Rock/Pop > FeatureDEEPER THE BRUISE
So an actor and some acoustic musicians got together to make some music as an "experiment." What did they end up with? Coffeehouse pretension? Dramatic moodiness? Silly but incredibly ironic pop songs? All definite possibilities, but in the case of The Punching Contest, this combination yielded the kind of punishing, explosive post-punk that could only come from a group that had yet to be indoctrinated into the "right" way of doing things.
"We all had some solo projects going on before this band," says guitarist Phillip Siegenthaler, "but they were all kinda folky."
"We all listened to heavy music, but the only musical outlet any of us had was on the softer, more melodic side," concurs drummer James Halal. "We kinda did it on a whim. When we started, I don't think any of us thought it would be serious."
Though its origins may not have been typical for a punk band, that doesn't take away from the fact that The Punching Contest's debut CD (Is My Copilot, recently released on Post Records) is one of the most blistering slabs of visceral fury to come out of Orlando's punk scene in a long time. This, despite the fact that the band isn't really a part of the scene at all.
"We all like heavy music," says Siegenthaler, "but we don't like a lot of what that scene's about. We didn't want to just be another tough-guy band."
Don't be mistaken. Despite vocalist Nick Sprysenski's local cred as a none-too-shabby stage actor, the "folky" pasts of the other band members and their disinclination to play the tough guy, The Punching Contest is not the punk band to look at for emotional salvation or for a little introspective comfort. On disc and in concert, the quartet (which also includes bassist Doug Woods) is a furious attack of red-level guitars, frenetic tempo changes and scream-spazz vocals. That a hastily recorded demo captured this intensity is more surprising than the fact that the band members' mutual idol Kurt Ballou of metalcore legends Converge wanted to produce Is My Copilot after hearing said demo.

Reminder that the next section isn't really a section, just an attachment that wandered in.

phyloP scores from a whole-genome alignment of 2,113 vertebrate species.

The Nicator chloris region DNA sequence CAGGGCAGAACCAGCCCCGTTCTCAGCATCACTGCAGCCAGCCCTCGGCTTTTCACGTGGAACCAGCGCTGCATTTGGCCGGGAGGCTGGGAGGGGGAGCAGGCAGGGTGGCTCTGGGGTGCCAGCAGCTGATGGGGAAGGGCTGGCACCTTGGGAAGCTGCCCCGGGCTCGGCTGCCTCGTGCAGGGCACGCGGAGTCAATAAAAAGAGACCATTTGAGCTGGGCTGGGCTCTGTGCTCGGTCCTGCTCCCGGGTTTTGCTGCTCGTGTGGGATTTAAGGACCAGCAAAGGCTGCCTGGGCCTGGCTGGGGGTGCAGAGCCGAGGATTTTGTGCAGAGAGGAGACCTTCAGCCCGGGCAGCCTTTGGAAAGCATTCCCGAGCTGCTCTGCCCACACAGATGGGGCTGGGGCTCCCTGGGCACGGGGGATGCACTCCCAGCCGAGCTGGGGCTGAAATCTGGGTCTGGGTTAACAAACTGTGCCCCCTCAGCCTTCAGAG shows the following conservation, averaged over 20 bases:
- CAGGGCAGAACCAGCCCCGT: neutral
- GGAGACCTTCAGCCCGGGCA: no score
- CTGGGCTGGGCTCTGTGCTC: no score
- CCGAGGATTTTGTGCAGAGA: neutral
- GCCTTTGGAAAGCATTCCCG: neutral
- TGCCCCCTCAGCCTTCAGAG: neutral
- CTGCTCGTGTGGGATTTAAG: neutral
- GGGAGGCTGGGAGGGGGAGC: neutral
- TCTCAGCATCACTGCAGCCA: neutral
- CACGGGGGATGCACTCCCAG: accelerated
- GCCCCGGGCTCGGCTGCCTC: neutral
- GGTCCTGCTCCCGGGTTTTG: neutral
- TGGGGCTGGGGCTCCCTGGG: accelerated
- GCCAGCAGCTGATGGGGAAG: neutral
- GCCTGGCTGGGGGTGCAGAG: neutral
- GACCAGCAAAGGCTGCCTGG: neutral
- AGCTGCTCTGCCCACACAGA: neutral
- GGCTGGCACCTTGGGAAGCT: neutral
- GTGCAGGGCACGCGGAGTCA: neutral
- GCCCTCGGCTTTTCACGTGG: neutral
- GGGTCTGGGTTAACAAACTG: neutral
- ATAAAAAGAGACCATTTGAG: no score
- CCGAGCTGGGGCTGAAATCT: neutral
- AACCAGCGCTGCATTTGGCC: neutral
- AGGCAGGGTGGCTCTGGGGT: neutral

"Converge is a huge influence on all of us," says Sprysenski. "It was really hard not to hero-worship, but at the end of the four days [of recording], I was finally like, 'Can I have a picture?'"
Of course, this was after Ballou introduced himself to The Punching Contest by inquiring if they knew anything about a hotel full of "Christian girls who like to take it in the butt."
"We were all worried about meeting him," laughs Halal. "But then he started talking about that and we realized it was gonna be OK. I think that's going to be the title of our next album, in honor of Kurt Ballou … Christian Anal."
While Is My Copilot is no Christian Anal, it is nonetheless a seamless, chronological representation of the band's history to this point, starting with the very first song the band wrote ("The Ocean the Oceans") and ending with a song ("Unit 01") they finished writing on the way to Boston to record the disc. While the disc easily evokes the disorienting fury of post-hardcore at its most unhinged, it also finds a surprising balance between compositional complexity and pure energy.
"I think a lot of bands, with the distortion and the loudness and the cymbals and the yelling … I think they can hide behind it and they get away with mistakes," says Halal. "But our background as acoustic musicians where every little nuance matters I think that makes us work a little bit harder, where we don't want to just have a bunch of distortion and mayhem."
The Punching Contest, On Cassette, Yip-Yip
5 pm and 10 pm Saturday, April 8